asked her to head up the in-house disabled support group to help with medical liaison. ‘I grew up in a family where I was treated exactly the same as my siblings and, except for spending more time with my mother, I was certainly never regarded as being “different”.’ Petro attended a regular school, then qualified as a teacher before getting her Master’s degree in Northern Sotho. She joined SARB in 2001 as a client liaison officer and describes the support she’s received from both the bank and Bankmed as ‘absolutely incredible’. ‘Then, six years ago, I started struggling to walk in open spaces and I would suddenly freeze when I had to go and see clients in the bank. I went to a neurologist, which the bank paid for, who prescribed physio and, more recently, muscle relaxants, which both help. Ever since then, the bank has allowed me to see a physiotherapist twice a week during working hours and they share the cost of this with Bankmed. We have a gym here at work, but there’s no heated pool, something that does wonders for my body, so the bank pays my annual fees at a gym that has one, for which I feel so very privileged.’ Bankmed too has always delivered when she’s needed them. Petro still occasionally freezes up, probably due to damage to the part of her brain that affects her muscles. ‘When it happens,’ she laughs, ‘I just grab onto one of the wonderful people I work with and hang on until my muscles relax and I’m able to walk on my own again.’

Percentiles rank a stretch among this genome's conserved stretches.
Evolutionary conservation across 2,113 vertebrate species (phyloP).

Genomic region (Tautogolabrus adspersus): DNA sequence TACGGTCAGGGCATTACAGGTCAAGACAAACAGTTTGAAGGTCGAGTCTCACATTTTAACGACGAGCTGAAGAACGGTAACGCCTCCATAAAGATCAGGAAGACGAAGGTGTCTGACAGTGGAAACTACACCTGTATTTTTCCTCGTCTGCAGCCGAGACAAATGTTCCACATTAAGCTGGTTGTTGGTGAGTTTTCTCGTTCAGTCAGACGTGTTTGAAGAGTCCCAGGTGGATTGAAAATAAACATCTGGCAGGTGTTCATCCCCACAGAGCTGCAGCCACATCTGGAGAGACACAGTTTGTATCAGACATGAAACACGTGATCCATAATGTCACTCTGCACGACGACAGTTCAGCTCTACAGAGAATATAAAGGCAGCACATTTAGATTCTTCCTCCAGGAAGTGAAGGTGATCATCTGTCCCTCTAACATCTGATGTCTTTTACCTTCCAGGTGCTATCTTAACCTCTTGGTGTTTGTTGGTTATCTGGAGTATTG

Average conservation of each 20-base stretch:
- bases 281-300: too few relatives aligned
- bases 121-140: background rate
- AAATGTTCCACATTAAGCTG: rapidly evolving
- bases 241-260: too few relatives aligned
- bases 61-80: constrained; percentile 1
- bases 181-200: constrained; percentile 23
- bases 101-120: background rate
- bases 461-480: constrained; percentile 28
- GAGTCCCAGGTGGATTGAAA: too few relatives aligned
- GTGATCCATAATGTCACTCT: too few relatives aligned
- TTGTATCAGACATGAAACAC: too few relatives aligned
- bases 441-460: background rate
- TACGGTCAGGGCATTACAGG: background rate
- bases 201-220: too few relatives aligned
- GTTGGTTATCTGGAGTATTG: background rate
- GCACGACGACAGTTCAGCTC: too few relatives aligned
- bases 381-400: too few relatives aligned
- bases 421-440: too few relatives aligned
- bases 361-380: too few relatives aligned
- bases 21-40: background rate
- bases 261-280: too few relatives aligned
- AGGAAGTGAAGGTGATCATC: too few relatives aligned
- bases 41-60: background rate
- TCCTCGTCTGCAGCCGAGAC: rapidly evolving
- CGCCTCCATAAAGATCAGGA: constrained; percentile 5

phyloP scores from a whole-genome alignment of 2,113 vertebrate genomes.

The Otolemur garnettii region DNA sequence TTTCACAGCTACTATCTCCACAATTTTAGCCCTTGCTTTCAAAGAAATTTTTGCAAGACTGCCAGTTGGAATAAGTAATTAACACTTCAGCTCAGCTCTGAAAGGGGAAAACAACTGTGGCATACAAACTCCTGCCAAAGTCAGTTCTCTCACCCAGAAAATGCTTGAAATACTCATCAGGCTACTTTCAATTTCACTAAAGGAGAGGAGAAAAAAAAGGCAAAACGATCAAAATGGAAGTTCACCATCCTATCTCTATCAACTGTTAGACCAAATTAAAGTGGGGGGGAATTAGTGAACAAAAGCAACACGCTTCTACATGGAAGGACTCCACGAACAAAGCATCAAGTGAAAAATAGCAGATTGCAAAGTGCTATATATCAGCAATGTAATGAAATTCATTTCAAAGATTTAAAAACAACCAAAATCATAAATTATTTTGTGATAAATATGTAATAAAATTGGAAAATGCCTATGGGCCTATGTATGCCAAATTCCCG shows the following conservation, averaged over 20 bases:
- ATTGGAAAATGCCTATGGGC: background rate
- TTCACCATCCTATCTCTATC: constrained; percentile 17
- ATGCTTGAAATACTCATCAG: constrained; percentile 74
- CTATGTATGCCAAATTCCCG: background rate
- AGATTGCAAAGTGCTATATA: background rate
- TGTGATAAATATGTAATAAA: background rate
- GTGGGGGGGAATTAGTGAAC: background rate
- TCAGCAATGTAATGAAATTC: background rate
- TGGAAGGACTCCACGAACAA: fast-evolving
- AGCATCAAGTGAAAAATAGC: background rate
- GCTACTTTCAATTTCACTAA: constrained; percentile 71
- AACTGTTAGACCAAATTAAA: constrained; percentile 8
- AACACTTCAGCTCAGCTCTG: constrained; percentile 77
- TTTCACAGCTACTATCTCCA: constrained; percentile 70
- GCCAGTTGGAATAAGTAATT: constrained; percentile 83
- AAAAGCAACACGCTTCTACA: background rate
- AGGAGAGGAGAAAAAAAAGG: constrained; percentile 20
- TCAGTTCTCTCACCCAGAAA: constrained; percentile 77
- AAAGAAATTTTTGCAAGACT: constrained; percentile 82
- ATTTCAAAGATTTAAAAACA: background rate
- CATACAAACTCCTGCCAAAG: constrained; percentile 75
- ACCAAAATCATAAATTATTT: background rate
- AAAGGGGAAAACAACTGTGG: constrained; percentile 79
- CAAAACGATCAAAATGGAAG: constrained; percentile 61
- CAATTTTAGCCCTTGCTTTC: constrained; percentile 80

Chris Henning (53) Chris Henning believes that he was born with a loss of hearing 32
WHAT’S YOUR BANKMED STORY? Tell us how Bankmed has helped you or been a part of your life. Send a brief outline of your story to: The Editor, PO Box 15054, Vlaeberg, 8018, or email: firstname.lastname@example.org. Please remember to include your name as well as your contact details.
(bilateral severe sensory neural hearing loss), which deteriorated over the years. ‘I remember always needing to sit at the front of the class at the regular schools I attended and learning to lip-read very early in life. I was taken for hearing tests and was told to wear hearing aids, but being young and self-conscious I refused to do so. After all, I could still cope.’
‘we have a gym here at work but there’s no heated pool – something that does wonders for my body – SO the bank pays my fees at a gym that has one, for which I feel so very privileged’ Things changed when he got to university. ‘The lecture rooms were very big and I realised I was missing a lot of what was being said. My future wife changed my life by convincing me that she’d still love me even with hearing aids, so I got my first pair.’ Chris joined the Reserve Bank 20 years ago as a mechanical technician and gradually moved up the career ladder to his current position as Engineering Operations Manager. Despite his hearing loss, he has never regarded